Effects of elective induction of labor on the intellectual development of three- through five-year-old children
White, Lauretta Vierus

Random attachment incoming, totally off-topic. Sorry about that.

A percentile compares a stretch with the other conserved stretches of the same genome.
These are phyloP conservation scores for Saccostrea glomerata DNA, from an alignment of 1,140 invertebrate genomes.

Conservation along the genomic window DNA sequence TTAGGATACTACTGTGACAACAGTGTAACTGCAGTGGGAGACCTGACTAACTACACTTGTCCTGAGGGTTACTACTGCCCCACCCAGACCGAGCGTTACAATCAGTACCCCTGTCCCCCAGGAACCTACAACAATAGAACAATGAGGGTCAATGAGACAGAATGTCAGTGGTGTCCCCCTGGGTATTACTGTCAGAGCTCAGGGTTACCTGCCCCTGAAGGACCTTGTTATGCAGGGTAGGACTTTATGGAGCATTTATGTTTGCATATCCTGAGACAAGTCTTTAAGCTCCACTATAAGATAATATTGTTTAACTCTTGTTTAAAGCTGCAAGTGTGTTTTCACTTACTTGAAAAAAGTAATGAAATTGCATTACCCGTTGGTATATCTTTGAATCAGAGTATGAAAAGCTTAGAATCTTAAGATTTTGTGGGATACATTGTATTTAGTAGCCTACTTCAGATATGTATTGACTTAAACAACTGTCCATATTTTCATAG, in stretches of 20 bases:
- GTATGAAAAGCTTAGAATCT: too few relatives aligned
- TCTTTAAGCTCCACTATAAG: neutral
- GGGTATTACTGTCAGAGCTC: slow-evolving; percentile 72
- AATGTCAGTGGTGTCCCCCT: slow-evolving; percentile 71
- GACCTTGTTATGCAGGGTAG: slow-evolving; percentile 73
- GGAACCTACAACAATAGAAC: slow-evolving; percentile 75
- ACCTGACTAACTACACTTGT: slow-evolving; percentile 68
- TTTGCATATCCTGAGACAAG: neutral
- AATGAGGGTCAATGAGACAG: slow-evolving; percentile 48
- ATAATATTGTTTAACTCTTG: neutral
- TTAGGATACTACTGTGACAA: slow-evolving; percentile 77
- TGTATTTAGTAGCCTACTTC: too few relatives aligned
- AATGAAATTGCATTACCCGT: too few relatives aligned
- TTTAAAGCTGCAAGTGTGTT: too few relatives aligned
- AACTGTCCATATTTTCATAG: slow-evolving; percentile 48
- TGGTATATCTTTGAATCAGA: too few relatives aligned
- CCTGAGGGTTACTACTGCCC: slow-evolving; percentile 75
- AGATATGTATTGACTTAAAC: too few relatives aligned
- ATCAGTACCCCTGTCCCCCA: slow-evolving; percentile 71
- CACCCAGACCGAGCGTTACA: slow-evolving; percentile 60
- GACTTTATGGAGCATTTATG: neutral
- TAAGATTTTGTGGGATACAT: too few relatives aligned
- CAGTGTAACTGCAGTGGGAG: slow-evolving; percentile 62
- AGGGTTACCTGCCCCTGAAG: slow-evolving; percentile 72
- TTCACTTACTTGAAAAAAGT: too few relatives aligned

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Elective induction refers to the voluntary initiation of labor when no medical or obstetrical reasons necessitate it. It was the purpose of this study to investigate the effects of elective induction on the intellectual development of young children and to determine if there was any difference between children whose birth was electively induced and children whose birth was spontaneous. The children, who were matched on the basis of age, sex, socioeconomic background, obstetrical history of the mother, maternal age, and parity, were tested on the Merrill-Palmer Scale of Mental tests. It was also of interest to search for differences in birth weight, length of labor, Apgar scores, and motor and verbal abilities between these two groups of children. The subjects in this study were 16 electively induced children and 16 matched control children who were born at either John Sealy Hospital or St. Mary's Hospital in Galveston, Texas during the period from September, 1960 through May, 1963. All subjects were normal, full term (i.e., over 2,500 grams) Caucasian babies. At the time of testing the children ranged from three through five years in age. Chi square tests of significance were calculated on the data. There was no significant difference in I.Q. scores on the Merrill-Palmer Scale of Mental tests between children who had been electively induced and children whose birth was spontaneous. Neither was there any significant difference in birth weight, length of labor, Apgar scores, and motor and verbal abilities among these children. There was a definite tendency for the child delivered after short induced labor to be brighter than the child delivered after short spontaneous labor; the difference, however, was not statistically significant in the present study which was handicapped by the small sample size. The results of this study suggest that elective induction of labor does not increase the risk of developmental, and intellectual deficits when the infant is mature and full term and under these conditions, elective induction is a safe and useful obstetrical procedure.